“That cookbook from the ’60s — well everyone knows and recognizes that book. I lived in that cookbook. That’s where everyone learned to cook and bake. It had good instructional pictures.”

Over the years, Shari taught herself more culinary skills. She baked a lot with her kids as they grew up and began constructing the gingerbread houses with her grandchildren.

“It’s one of the best memories you can have with your children. Take time to step back and slow down. With all the hubbub and push of getting everything ready for Christmas, time in the kitchen doing anything with family is one of the most memorable moments,” reflected Shari.

The Artist Market on Main is not just about retail. With eyes focused on customer experience, the women wanted to offer community learning opportunities. What better time was there to offer a gingerbread house workshop?

Decorating these houses built out of gingerbread is not just for children, as many adults have interesting in building one too, but never have. Sometimes the adults have more fun than the kids.

Noting how the parents surprise her sometimes, Shari said: “Many adults say they can’t decorate, but you put the candy and icing in front of adults, and they’re going to create something,”

Learning to create dripping icicles is an art, and it’s fun because there’s no perfect icicle. Snow always melts and drips differently.

“When you do a house, it’s just a house, but the final touches with dripping icicles, it transforms into a winter masterpiece.”

Shari learned all she knows by taking a cake decorating class years ago. She loved creating all the tiny flowers and especially pansies and made all kinds of cakes. Once she created a Mother’s Day cake that was a basket of flowers.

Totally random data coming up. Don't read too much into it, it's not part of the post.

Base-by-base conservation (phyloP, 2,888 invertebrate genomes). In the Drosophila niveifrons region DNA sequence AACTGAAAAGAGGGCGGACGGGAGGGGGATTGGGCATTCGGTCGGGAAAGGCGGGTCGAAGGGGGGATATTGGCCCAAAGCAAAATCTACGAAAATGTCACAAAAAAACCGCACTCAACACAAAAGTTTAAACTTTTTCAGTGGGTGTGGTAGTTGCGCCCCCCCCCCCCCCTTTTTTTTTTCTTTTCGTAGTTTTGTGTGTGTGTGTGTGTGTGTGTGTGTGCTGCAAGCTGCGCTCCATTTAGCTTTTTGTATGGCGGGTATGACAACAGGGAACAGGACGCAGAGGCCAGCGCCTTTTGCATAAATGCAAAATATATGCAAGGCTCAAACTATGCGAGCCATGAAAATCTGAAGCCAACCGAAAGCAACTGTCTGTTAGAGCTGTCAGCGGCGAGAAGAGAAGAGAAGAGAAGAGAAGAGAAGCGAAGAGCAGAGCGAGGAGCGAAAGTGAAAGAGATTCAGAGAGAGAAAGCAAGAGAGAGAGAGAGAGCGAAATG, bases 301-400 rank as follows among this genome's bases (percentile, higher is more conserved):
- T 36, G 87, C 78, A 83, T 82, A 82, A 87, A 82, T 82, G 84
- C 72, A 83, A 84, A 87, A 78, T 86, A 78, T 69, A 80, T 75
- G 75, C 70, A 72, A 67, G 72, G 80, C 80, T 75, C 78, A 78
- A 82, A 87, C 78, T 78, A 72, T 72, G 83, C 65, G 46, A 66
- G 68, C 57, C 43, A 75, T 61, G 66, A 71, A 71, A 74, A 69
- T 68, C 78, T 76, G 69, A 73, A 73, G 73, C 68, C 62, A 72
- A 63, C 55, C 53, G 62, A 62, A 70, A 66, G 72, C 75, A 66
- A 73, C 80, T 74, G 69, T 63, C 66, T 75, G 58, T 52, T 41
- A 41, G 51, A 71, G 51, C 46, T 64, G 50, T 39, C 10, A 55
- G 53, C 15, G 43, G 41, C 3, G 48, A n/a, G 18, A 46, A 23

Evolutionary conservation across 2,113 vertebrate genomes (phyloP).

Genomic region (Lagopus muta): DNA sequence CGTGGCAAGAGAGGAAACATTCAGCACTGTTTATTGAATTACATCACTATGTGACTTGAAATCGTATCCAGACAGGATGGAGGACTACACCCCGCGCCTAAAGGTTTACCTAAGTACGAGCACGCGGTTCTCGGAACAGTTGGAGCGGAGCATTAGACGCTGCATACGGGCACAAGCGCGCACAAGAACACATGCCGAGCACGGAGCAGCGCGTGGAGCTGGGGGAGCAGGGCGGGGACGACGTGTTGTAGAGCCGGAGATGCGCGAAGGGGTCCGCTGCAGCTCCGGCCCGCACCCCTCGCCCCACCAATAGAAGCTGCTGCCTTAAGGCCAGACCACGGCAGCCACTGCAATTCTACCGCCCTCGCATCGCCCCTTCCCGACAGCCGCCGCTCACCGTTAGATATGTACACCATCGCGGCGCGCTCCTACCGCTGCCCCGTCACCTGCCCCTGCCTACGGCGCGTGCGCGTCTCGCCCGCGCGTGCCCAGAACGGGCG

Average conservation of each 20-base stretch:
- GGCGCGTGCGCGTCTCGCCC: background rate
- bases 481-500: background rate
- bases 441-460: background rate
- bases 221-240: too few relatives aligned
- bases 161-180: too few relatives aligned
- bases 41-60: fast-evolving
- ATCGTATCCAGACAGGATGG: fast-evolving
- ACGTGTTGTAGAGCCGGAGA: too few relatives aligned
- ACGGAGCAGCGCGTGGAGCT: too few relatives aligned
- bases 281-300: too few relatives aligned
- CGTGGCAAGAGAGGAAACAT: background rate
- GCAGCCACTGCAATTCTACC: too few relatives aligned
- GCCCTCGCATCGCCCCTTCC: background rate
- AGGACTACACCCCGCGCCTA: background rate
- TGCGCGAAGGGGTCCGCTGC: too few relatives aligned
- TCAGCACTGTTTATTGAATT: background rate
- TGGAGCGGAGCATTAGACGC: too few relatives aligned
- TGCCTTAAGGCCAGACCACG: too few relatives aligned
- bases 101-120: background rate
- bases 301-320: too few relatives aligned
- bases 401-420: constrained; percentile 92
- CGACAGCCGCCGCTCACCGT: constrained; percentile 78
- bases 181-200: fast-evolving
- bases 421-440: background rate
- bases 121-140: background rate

Shari recounted her worst memory. “I forgot to shut the back door of my car, and my friend’s dog got in my car and ate half the cake.”

Thus ended any thoughts she had of decorating and delivering cakes to people, but Shari laughed, saying, “The dog was so happy, but I sure wasn’t.”

People don’t have to limit themselves to building a house from a store-bought box. When you learn what the construction takes, you can take that to another level by baking your own gingerbread and designing your own themed house based on your personal interests. There are worldwide competitions, one regionally is going on now at the Grove Park Inn, and that’s a great day trip for a family. Those houses take 200 plus hours to build.

Being a self-taught artist, Shari explained, “As far as the arts — baking and cooking is just another art form. Not knowing how to do something is not an excuse for not doing it.”

Shari understands that the challenge for many is having patience. When making the gingerbread houses, people want to construct the houses too quickly and try to hurry the process. She was challenged, too, until learning to take her time.

“I bake my own gingerbread. You’ve got to find a true gingerbread recipe, and in baking, the one thing that’s the most important — follow the instructions. One challenge in baking is people don’t read the recipe.”

But for most of us, the greatest challenge is staying out of the candy and icing. If you don’t have a sweet tooth before you begin building the house, you will when the icing begins to drip — and you’ll find yourself licking it off the table.